AI has arrived at Google, after years of  corporate acquisitions and experimental work with machine learning. It’s called RankBrain and it does the following:

RankBrain uses artificial intelligence to embed vast amounts of written language into mathematical entities — called vectors — that the computer can understand. If RankBrain sees a word or phrase it isn’t familiar with, the machine can make a guess as to what words or phrases might have a similar meaning and filter the result accordingly, making it more effective at handling never-before-seen search queries.

Already RankBrain  is the third most important ranking factor.

See Google Turning Its Lucrative Web Search Over to AI Machines by Jack Clark, Bloomberg, (Oct 26) for a video and description.

Danny Sullivan provides background and details in  FAQ: All About The New Google RankBrain Algorithm [Search Engine Land, Oct 28] t RankBrian is not a new search algorithm: it is one more component (albeit important)  the overall Hummingbird search algorithm introduced a couple of years ago.

Sullivan refers to the Bloomberg article and hazards a guess that the other two top ranking signals being used by Google are 1)  links – still, in spite of problems with these, and 2) words – ie matching on the search terms. Sullivan also mentions that Google has been expanding words for several years – word variants and related words – and that these fit into selecting and ranking results.  Google also employed entity analysis in providing answers through the Knowledge Graph.

Of interest: 15% of the 300 billion queries Google handles each day are new, and being new may lead to some adjustments to algorithms by the staff of search analysts .

Among those can be complex, multi-word queries, also called “long-tail” queries. RankBrain is designed to help better interpret those queries and effectively translate them, behind the scenes in a way, to find the best pages for the searcher.

For those wishing to know more about how RankBrain works with “word vectors”, Sullivan points to a couple of papers.

Greg Finn at Search Engine Land provides another synopsis – AI has officially made it’s way into Google’s search algorithm, here’s what you should know.

Can Bing be far behind in also employing AI for its search results?

New Lease for Wayback Machine

The Internet Archive has received funding to improve and expand the Wayback Machine for digital preservation of Web content. Thank the Laura and John Arnold Foundation for their foresight and concern.  Preservation is vital –  and everyone – governments, companies, and people should be contributing to the Internet Archive for the common good.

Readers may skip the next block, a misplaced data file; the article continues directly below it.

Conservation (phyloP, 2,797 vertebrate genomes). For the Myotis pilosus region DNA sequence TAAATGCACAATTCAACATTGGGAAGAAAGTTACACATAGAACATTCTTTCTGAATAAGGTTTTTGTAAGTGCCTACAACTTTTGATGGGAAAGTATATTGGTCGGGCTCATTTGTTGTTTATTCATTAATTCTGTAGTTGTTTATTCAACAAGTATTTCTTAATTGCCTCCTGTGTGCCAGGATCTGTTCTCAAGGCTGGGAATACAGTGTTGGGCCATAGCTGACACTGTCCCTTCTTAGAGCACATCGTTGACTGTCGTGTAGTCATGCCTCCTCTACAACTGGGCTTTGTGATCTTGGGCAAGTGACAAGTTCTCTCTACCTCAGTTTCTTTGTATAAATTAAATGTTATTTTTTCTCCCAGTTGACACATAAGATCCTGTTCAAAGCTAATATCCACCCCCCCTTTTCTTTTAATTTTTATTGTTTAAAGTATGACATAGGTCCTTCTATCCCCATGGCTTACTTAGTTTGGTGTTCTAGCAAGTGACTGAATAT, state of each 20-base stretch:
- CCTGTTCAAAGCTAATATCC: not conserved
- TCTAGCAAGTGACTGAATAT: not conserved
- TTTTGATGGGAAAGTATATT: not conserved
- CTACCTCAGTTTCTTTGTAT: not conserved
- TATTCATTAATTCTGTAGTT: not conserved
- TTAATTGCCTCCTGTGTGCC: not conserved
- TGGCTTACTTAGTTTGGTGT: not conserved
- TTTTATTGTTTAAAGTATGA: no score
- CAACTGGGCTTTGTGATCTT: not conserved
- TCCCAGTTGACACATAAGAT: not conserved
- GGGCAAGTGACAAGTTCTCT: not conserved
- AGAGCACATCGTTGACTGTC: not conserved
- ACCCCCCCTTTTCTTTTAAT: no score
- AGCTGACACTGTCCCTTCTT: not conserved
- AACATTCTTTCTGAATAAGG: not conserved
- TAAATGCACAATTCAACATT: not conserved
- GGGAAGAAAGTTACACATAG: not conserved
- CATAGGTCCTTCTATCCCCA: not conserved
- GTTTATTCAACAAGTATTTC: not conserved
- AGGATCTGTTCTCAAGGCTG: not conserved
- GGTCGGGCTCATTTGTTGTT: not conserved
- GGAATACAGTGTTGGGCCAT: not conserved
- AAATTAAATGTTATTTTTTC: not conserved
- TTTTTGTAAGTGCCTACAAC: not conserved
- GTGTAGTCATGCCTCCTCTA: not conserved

Grant to Develop the Next Generation Wayback Machine, Wendy Hanamura, Internet Archive Blogs (Oct 21)

The Wayback Machine, a service used by millions to access 19 years of the Web’s history, is about get an update. When completed in 2017, the next generation Wayback Machine will have more and better webpages that are easier to find. The Internet Archive, with generous support from the Laura and John Arnold Foundation (LJAF), is re-building the Wayback Machine which currently offers access to 439+ billion Web captures including Web pages, video and images.

DuckDuckGo – no ads

Not many people write about search engines anymore but when someone does it is often to announce their conversion to DuckDuckGo. And every time I say – yes, I should make switch too. This time “you can turn off the ads” caught my eye – and more and more with Google the first screen of results is made up of ads.

Why This Longtime Google Fan Now Prefers DuckDuckGo, Justin Pot, Make Use Of (Oct 18)

The more I use DuckDuckGo, the more I realize it’s like Twitter: it’s the search engine that gives me what I ask for, instead of tracking my behavior and giving me what it thinks I want. Some people might prefer the track-and-cater-to-whims approach, but I think the give-the-user-what-they-ask-for approach is better.